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Bishop's Homily for the Ascension of the Lord

Jesus shows we can do the same things he did, if we do them in his name.

By Bishop Larry Silva
May 16, 2021

[St. Anthony Church, Kailua; St. Michael Church, Waialua (Confirmation & First Communion)]

When I am having a problem with my computer, I ask someone to show me how to solve it.  There is one kind of person who will sit at the computer, quickly tell me, “Open this; click this; move this here; and click here.”  The problem will be solved, but if it happens again, I would still not know how to solve it.  There is another kind of person who says, “You sit at the computer; open this; click this, move this here; and click here.”  It might take longer to fix the problem, but the next time it occurs, I am more likely to be able to fix it myself, because the person really taught me how to fix it by having me fix it with his guidance.

Now, Jesus came to fix many problems that all have their root in sin, which it turning away from God.  He came to turn us back toward God by having God first turn toward us, becoming one of us so he could show us the way.  He addressed the problem of demons by casting them out.  He spoke to many people about God’s love in a language they could understand.  He drank the deadly poison of hatred and was bitten many times by the serpent of disrespect, yet he overcame them all by rising from the dead.  He healed many people who were sick.

But when Jesus ascended into heaven, he told his disciples to do the very things he did in his name.  And perhaps he “disappeared” from our sight so that we would know that we now have to have the faith to solve these problems caused by sin ourselves.  If he had stayed on earth, we would constantly be saying, “Jesus, fix this.  Jesus, fix that.”  But by leaving, he shows confidence that we can do the same things he did, if we do them in his name.

But, like the early disciples, we sometimes look up into the sky, thinking that if we just pray harder, God will solve all our problems.  But those men who appeared to the disciples, tapping them on the shoulder as they gazed into the heavens, also tap us on the shoulder and say, “Do not just look up into the heavens.  Get to work!  Jesus has ascended, but he is still here with you, and now he wants you to be the ones to do his marvelous works in his name.”  In other words, Jesus puts us in the driver’s seat or at the controls, so that we can do the things he only began to do during this time on earth.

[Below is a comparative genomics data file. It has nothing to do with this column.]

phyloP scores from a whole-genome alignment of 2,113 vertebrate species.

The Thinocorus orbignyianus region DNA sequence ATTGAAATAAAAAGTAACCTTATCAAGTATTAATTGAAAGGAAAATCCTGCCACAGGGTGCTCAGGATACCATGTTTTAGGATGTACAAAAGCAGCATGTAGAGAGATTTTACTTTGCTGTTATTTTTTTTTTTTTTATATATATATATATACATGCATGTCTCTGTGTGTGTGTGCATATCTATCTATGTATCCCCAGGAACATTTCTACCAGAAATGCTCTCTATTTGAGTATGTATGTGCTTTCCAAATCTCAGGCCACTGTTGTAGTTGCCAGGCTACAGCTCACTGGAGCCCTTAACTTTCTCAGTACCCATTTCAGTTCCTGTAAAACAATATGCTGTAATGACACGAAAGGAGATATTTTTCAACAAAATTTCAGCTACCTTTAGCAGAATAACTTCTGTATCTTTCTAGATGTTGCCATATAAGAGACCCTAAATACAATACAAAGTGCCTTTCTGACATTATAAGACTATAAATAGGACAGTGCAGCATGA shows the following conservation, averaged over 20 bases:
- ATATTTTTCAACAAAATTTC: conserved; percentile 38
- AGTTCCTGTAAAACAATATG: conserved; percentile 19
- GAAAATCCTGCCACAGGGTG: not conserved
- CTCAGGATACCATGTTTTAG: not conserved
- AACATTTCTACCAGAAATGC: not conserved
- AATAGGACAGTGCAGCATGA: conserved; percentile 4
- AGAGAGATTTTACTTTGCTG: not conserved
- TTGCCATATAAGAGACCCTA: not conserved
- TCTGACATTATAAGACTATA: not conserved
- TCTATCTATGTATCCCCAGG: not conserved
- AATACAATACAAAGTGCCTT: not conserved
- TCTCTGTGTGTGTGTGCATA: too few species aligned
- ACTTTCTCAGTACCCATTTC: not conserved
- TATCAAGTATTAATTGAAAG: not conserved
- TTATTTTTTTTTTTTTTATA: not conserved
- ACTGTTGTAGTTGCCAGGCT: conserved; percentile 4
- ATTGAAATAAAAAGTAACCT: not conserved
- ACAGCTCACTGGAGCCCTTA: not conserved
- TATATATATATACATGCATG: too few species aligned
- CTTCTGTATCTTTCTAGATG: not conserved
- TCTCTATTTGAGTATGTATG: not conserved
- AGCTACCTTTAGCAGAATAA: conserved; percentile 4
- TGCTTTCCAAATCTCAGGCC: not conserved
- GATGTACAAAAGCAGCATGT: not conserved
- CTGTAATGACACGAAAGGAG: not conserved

But Jesus does not just say, “You’re on your own.  You figure things out.”  He sends us his Holy Spirit to enlighten and guide us, to be the presence of God-with-us so that God can work through us and accomplish in us what we would never be able to do on our own.  And Jesus himself, though he ascended into heaven, is the living bread come down from heaven, returning to us to unite us to himself and to give us his own wisdom and power.  He does this in a special way in the sacrament of Confirmation, in which he pours out the Holy Spirit upon us; and in our Holy Communion, in which he enters physically into our bodies to bring us into communion with him and with each other.

So, with the power of the Holy Spirit and with Jesus himself nourishing and guiding us, we can cast out demons of hatred by showing our love; demons of depression by showing our care; demons of addiction by showing that we are all in good hands when we can put God first and admit that we cannot solve these problems on our own.  We drink deadly poisons when others criticize and mock us for following the ways of Jesus and his Church, but if we stay faithful to Jesus, none of these poisons will be ultimately deadly to us.  We pick up serpents when we try to solve problems like homelessness and poverty, and they slither every-which-way trying to escape our grasp.  But if we hold on with Jesus’s power, we can overcome them.  We can heal the sick by praying for them, visiting them, reaching out to their families and showing them our concern and love.  We can do all these things because Jesus empowers us to proclaim the good news to every creature.  Just as he ascended into heaven to put us at the controls, he does not abandon us, but comes to us in sacramental form so that in communion with him and with one another, he can continue his saving work through us.